Review: Past Lives, Present Tense edited by Elizabeth Ann Scarborough

Past Lives Present TenseThis book was provided by the publisher in exchange for an honest review.

If you could live your life as anyone in history, who would you choose? A scientist, a religious figure, a politician?

And what would happen if that personality didn’t get along with yours?

The outstanding anthology Past Lives, Present Tense explores this premise with a series of linked short stories, contributed by 15 prominent science fiction authors.

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Review: The Fellowship of the Ring by J. R. R. Tolkien

The Fellowship of the RingThis book was a personal purchase.

So, how many times have you seen the movie?

Three? Four?

More?

What keeps drawing the crowds and packing the theaters?

The special effects? Stunning, I’ll admit. The casting? All the characters look the way you’d expect. All those factors play a part, but ultimately, they’re not the true reason for our fascination.
It all comes back to a 60-year-old book.

Tolkien’s masterwork, for many, stands alone as fantasy’s greatest tale. Rarely will anyone argue that point, and neither will I. Rather, it’s interesting to note what makes The Lord of the Rings work so well, on so many levels.

In one sense, it boils down to good, old-fashioned storytelling. Tolkien’s language reads like a yarn spun for a live audience. His tale marches forward, leading inexorably towards Middle-Earth’s fate: Frodo must destroy the Ring or see everything destroyed. In essence, the author presents a simply told tale: no frills, no convoluted subplots, just a well-told story. But that alone can’t explain why it tugs at us and compels us.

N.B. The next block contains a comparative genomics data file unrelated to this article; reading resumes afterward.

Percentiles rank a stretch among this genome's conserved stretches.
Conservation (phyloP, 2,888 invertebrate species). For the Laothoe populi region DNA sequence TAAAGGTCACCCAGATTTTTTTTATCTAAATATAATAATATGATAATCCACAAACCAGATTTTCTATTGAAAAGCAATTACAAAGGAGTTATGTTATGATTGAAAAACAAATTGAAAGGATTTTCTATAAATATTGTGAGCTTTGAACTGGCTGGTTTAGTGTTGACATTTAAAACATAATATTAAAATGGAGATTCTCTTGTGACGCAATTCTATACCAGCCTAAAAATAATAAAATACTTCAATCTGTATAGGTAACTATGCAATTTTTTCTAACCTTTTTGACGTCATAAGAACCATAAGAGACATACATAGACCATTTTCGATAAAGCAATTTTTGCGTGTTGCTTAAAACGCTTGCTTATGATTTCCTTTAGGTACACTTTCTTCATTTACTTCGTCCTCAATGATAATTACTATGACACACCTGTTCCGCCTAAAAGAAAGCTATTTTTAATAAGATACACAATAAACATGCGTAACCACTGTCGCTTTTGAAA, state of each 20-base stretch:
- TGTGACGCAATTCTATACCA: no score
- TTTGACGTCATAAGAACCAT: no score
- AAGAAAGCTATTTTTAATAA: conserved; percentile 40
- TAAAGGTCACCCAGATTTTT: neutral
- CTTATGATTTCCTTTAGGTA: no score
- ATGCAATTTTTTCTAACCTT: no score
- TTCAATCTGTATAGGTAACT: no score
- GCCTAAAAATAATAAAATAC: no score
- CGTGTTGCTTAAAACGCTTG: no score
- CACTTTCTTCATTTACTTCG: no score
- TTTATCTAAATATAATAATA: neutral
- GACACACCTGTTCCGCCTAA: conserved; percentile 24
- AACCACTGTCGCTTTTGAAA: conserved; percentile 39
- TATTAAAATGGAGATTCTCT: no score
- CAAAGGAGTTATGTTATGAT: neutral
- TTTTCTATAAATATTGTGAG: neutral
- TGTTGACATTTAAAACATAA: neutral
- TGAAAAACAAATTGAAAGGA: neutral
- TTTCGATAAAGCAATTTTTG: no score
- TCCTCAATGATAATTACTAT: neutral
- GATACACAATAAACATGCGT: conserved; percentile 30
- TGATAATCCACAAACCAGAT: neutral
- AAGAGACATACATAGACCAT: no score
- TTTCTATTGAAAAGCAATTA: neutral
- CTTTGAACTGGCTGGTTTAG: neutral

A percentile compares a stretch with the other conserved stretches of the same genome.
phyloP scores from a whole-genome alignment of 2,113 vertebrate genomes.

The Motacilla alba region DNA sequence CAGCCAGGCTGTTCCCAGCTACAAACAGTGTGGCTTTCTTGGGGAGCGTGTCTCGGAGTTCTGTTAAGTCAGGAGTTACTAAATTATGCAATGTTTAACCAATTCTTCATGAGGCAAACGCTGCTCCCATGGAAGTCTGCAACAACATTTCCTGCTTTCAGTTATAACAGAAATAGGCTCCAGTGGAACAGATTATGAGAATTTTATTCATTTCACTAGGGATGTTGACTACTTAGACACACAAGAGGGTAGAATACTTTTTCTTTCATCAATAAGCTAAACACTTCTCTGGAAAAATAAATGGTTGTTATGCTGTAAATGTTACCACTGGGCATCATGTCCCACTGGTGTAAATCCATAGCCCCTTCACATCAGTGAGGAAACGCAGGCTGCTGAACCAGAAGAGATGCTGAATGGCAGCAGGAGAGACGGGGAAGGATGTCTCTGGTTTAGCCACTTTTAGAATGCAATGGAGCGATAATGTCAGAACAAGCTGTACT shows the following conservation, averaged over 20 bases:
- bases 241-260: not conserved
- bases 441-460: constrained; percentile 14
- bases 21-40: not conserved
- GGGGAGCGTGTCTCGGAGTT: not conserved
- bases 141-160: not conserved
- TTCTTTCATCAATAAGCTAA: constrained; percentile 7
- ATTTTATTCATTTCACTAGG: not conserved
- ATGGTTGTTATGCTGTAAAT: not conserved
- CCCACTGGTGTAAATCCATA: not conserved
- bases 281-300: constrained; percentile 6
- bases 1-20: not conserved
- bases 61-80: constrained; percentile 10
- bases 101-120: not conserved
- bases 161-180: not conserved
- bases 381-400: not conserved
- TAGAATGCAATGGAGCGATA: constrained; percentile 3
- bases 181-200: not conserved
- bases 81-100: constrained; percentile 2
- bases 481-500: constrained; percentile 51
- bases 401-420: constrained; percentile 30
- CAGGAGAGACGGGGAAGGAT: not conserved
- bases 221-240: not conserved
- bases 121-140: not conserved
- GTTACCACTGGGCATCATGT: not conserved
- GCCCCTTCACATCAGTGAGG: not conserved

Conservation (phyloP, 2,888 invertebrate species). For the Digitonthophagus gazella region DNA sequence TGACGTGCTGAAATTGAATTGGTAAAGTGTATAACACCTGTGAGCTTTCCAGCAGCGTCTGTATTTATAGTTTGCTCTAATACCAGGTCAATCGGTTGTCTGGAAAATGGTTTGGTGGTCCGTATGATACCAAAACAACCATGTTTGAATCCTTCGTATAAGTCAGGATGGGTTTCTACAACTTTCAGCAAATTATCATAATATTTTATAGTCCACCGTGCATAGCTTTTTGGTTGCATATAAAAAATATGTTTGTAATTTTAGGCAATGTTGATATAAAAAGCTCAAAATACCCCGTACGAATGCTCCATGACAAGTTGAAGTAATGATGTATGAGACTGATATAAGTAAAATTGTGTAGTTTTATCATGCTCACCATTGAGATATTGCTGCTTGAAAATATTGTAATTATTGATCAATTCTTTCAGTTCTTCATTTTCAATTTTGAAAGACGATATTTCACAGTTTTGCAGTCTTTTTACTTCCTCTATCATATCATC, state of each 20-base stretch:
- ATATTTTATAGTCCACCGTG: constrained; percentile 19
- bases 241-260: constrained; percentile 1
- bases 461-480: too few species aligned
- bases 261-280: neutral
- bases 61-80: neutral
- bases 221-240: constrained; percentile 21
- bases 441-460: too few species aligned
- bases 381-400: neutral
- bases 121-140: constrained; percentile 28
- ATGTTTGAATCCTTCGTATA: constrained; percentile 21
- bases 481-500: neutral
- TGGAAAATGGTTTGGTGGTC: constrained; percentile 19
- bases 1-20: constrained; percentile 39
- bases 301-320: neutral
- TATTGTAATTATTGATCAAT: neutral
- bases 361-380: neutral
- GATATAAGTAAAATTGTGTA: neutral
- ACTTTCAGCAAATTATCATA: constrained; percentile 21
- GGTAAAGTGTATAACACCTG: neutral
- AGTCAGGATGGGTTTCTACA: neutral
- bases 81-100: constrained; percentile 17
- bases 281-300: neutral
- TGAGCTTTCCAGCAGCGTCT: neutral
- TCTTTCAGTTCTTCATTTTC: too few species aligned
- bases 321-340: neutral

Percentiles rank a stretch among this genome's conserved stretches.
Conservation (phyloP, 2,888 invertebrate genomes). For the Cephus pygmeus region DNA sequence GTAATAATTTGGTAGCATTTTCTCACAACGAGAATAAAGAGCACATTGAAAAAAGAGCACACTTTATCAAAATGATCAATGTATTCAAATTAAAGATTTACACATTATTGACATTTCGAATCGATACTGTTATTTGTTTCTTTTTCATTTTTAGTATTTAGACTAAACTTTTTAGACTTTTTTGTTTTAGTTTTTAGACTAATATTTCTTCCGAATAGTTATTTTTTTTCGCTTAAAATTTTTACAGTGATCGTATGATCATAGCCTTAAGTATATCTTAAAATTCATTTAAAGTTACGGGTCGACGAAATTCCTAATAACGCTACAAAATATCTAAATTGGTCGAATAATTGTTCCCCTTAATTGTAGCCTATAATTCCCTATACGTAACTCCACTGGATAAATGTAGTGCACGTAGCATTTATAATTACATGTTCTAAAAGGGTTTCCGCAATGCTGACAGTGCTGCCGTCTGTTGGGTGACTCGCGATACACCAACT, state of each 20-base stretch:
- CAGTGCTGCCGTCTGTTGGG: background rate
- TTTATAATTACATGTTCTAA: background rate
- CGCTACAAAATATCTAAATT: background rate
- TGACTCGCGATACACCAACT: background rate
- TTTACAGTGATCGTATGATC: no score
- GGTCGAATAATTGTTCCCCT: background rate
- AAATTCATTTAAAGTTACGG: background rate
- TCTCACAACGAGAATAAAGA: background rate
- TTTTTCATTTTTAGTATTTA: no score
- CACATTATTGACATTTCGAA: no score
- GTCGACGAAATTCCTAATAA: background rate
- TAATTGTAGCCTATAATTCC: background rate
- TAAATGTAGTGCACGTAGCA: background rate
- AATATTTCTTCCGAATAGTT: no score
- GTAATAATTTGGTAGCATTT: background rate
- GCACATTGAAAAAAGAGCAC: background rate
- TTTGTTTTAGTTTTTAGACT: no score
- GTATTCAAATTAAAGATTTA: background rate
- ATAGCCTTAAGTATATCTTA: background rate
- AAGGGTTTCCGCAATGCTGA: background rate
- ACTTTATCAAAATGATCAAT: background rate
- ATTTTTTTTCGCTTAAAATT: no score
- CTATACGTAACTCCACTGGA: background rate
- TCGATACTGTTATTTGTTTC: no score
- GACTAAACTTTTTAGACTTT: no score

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Review: Lancelot du Lethe by J. Robert King

Lancelot du LetheThis book was provided by the publisher in exchange for an honest review.

Let us return, once again, to the realm of King Arthur. J. Robert King’s dazzling Mad Merlin, published last year, took the story to new and dizzying heights. Lancelot du Lethe returns to Camelot and tells a strange tale of the Round Table’s greatest knight.

Lancelot, raised on Avalon, desires nothing more than knighthood. But his journey to Camelot introduces him to something he desires even more: Guinevere, Arthur’s wife and queen. Thus begins one of literature’s most famous tragic love tales… but there’s far more to this story than readers ever could guess.

As Mad Merlin explored the kingdom of the gods, this novel journeys into the fairy realm, as Lancelot and Guinevere forsake Camelot altogether. Their union can save the Otherworld, but at great cost. For the Otherworld to thrive, Camelot must fall.

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Review: Technogenesis by Syne Mitchell

TechnogenesisThis book was provided by the publisher in exchange for an honest review.

The World Wide Web’s growing influence has caused concern among privacy protection groups.

Could the Web be used to destroy one’s reputation, steal one’s money, or even take one’s identity? The more we use the Web, the more danger exists that such scenarios could come true.

Syne Mitchell’s Technogenesis explores the consequences when the Net permeates all aspects of life.

Jasmine Reese’s natural affinity with the Net makes her valuable as an data miner. She can find information where others would ultimately fail, and she’s more at home surfing the Net than otherwise. When her data mask breaks and destroys her connection, Jasmine becomes a “disconnected.” While waiting for a replacement mask, though, she notices the “connected” apparently are watching her.